Neutrophil Resolvin E1 Receptor Expression and Function in Type 2 Diabetes
Freire MO, Dalli J, Serhan CN, Van Dyke TE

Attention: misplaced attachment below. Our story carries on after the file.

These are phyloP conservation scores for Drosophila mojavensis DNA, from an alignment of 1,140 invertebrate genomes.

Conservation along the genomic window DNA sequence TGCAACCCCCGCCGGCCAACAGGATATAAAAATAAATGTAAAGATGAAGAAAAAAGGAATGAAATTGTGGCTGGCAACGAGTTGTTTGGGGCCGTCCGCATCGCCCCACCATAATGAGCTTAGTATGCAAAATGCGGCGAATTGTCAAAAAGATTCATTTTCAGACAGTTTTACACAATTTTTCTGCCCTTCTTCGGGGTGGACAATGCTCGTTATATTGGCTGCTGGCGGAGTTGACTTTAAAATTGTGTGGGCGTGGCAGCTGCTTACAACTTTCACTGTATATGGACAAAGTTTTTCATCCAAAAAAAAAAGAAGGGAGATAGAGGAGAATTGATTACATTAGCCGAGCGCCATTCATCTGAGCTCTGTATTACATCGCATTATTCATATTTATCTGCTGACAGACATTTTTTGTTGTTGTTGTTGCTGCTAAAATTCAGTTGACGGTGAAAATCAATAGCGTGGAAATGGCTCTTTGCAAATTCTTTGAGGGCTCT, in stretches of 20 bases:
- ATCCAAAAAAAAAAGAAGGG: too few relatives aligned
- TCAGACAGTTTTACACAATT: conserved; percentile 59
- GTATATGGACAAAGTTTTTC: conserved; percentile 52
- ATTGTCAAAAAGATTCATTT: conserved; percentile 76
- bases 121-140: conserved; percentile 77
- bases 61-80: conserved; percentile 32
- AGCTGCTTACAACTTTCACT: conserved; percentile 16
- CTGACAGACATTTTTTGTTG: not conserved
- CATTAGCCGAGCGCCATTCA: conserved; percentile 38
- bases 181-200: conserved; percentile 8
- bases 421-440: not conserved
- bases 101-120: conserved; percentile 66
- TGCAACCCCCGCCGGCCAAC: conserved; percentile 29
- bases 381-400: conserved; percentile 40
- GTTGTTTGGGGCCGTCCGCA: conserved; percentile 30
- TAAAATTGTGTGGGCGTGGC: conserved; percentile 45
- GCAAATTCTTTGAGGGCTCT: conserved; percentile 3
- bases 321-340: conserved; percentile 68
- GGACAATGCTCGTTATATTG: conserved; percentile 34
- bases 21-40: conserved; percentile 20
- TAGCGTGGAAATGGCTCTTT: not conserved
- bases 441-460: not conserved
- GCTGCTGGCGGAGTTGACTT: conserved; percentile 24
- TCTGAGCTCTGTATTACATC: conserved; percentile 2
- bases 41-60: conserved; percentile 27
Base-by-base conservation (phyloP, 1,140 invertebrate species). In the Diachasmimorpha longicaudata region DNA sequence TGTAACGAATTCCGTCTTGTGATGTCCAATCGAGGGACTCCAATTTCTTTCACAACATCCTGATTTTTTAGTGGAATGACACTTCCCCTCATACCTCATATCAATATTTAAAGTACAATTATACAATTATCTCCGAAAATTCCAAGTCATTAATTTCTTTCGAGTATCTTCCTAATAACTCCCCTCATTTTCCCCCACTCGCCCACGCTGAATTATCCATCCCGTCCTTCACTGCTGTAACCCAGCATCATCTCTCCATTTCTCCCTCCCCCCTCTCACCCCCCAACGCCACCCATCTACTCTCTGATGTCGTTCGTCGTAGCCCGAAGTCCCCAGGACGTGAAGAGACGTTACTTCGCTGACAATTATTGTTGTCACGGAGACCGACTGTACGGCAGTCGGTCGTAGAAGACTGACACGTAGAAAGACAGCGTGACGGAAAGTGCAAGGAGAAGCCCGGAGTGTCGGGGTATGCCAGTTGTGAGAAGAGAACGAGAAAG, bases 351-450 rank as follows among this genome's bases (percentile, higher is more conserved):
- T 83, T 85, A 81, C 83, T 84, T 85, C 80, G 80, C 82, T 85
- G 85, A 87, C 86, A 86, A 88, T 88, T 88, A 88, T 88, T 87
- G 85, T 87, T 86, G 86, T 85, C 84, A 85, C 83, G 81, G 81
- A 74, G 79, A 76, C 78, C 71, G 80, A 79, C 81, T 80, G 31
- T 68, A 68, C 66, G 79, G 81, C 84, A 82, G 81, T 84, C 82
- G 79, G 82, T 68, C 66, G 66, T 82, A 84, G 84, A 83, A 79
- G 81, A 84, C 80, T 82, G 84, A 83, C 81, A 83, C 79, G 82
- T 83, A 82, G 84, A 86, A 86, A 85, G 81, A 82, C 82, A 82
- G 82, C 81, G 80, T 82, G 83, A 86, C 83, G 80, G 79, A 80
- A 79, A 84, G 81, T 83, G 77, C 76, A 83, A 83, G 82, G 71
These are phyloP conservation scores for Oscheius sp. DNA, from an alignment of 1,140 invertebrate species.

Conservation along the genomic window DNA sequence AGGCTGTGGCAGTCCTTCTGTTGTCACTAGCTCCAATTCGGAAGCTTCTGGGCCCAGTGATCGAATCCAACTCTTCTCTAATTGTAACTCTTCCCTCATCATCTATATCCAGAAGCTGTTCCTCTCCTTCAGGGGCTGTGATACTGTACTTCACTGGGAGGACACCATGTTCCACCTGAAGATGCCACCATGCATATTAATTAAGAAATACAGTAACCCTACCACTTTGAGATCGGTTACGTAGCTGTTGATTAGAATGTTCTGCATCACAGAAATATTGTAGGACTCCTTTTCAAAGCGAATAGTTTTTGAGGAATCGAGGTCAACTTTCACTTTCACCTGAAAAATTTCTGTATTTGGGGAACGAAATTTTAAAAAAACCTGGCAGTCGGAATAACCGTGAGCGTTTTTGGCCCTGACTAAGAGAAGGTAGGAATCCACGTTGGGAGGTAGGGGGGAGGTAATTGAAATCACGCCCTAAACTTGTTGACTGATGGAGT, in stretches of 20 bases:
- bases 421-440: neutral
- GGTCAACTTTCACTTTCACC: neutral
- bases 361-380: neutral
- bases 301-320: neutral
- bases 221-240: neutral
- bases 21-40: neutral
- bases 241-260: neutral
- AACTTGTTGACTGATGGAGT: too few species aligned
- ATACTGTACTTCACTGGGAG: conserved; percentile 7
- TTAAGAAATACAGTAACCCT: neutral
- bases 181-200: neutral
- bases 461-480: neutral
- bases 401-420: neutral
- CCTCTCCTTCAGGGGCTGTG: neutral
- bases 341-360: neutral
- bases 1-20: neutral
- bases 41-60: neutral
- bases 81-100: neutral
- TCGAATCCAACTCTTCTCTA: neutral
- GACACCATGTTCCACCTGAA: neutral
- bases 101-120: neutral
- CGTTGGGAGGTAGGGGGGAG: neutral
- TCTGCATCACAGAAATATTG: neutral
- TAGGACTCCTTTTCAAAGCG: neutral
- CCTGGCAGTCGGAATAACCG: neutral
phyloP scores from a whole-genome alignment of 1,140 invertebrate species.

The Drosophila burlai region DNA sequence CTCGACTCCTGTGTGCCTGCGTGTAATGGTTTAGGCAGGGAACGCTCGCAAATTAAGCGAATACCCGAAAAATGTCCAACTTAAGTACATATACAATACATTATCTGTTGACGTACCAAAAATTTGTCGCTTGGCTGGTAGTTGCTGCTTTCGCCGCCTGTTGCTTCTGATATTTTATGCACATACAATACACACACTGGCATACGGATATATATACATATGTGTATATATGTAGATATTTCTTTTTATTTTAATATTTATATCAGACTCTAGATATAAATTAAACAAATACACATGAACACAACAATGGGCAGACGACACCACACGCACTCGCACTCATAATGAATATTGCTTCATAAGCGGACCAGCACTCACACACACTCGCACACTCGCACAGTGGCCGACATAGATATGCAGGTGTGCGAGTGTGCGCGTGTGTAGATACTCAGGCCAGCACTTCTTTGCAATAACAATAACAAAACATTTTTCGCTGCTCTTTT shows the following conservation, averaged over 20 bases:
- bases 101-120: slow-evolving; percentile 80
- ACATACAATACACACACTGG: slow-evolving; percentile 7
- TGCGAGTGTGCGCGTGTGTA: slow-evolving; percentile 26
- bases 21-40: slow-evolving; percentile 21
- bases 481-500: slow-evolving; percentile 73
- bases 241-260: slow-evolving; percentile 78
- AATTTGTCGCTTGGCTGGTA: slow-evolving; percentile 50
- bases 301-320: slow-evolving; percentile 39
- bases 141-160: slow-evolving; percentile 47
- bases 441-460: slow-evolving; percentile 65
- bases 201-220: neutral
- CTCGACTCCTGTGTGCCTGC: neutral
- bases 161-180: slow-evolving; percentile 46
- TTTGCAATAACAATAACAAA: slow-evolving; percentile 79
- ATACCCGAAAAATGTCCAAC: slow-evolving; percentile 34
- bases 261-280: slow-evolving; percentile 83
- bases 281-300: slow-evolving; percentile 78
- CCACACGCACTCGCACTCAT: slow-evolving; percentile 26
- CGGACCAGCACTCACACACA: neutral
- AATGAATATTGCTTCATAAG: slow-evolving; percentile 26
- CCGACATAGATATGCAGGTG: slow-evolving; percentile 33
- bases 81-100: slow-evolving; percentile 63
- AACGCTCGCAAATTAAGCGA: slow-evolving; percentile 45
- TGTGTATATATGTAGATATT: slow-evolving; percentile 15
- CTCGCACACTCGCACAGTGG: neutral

Unresolved inflammation is key in linking metabolic dysregulation and the immune system in type 2 diabetes. Successful regulation of acute inflammation requires biosynthesis of specialized proresolving lipid mediators, such as E-series resolvin (RvE) 1, and activation of cognate G protein-coupled receptors. RvE1 binds to leukotriene B4 (BLT-1) on neutrophils and to ERV-1/ChemR23 on monocyte/macrophages. We show novel actions of RvE1 and expression patterns of neutrophil receptors in type 2 diabetes. Neutrophils from healthy subjects express functional BLT-1, low levels of minimally functional ERV-1, and inversed coexpression when compared to neutrophils from type 2 diabetes subjects. Stimulation with TNF-α or LPS increased the expression of ERV-1 by healthy and diabetic neutrophils. RvE1 counteracted LPS and TNF-α induction of ERV-1 overexpression and endogenous diabetic overexpression, activating phagocytosis and resolution signals. Functional ERV-1 was determined by phosphorylation of the signaling protein ribosomal S6. Receptor-antagonism experiments revealed that the increase in phosphorylation of ribosomal S6 was mediated by BLT-1 in healthy subject neutrophils and by ERV-1 in diabetes. Metabololipidomics reveal a proinflammatory profile in diabetic serum. Cell phagocytosis is impaired in type 2 diabetes and requires RvE1 for activation. The dose of RvE1 required to activate resolution signals in type 2 diabetic neutrophils was significantly higher than in healthy controls. RvE1 rescues the dysregulation seen on neutrophil receptor profile and, following a therapeutic dosage, activates phagocytosis and resolution signals in type 2 diabetes. These findings reveal the importance of resolution receptors in health, disease, and dysregulation of inflammation in type 2 diabetes.
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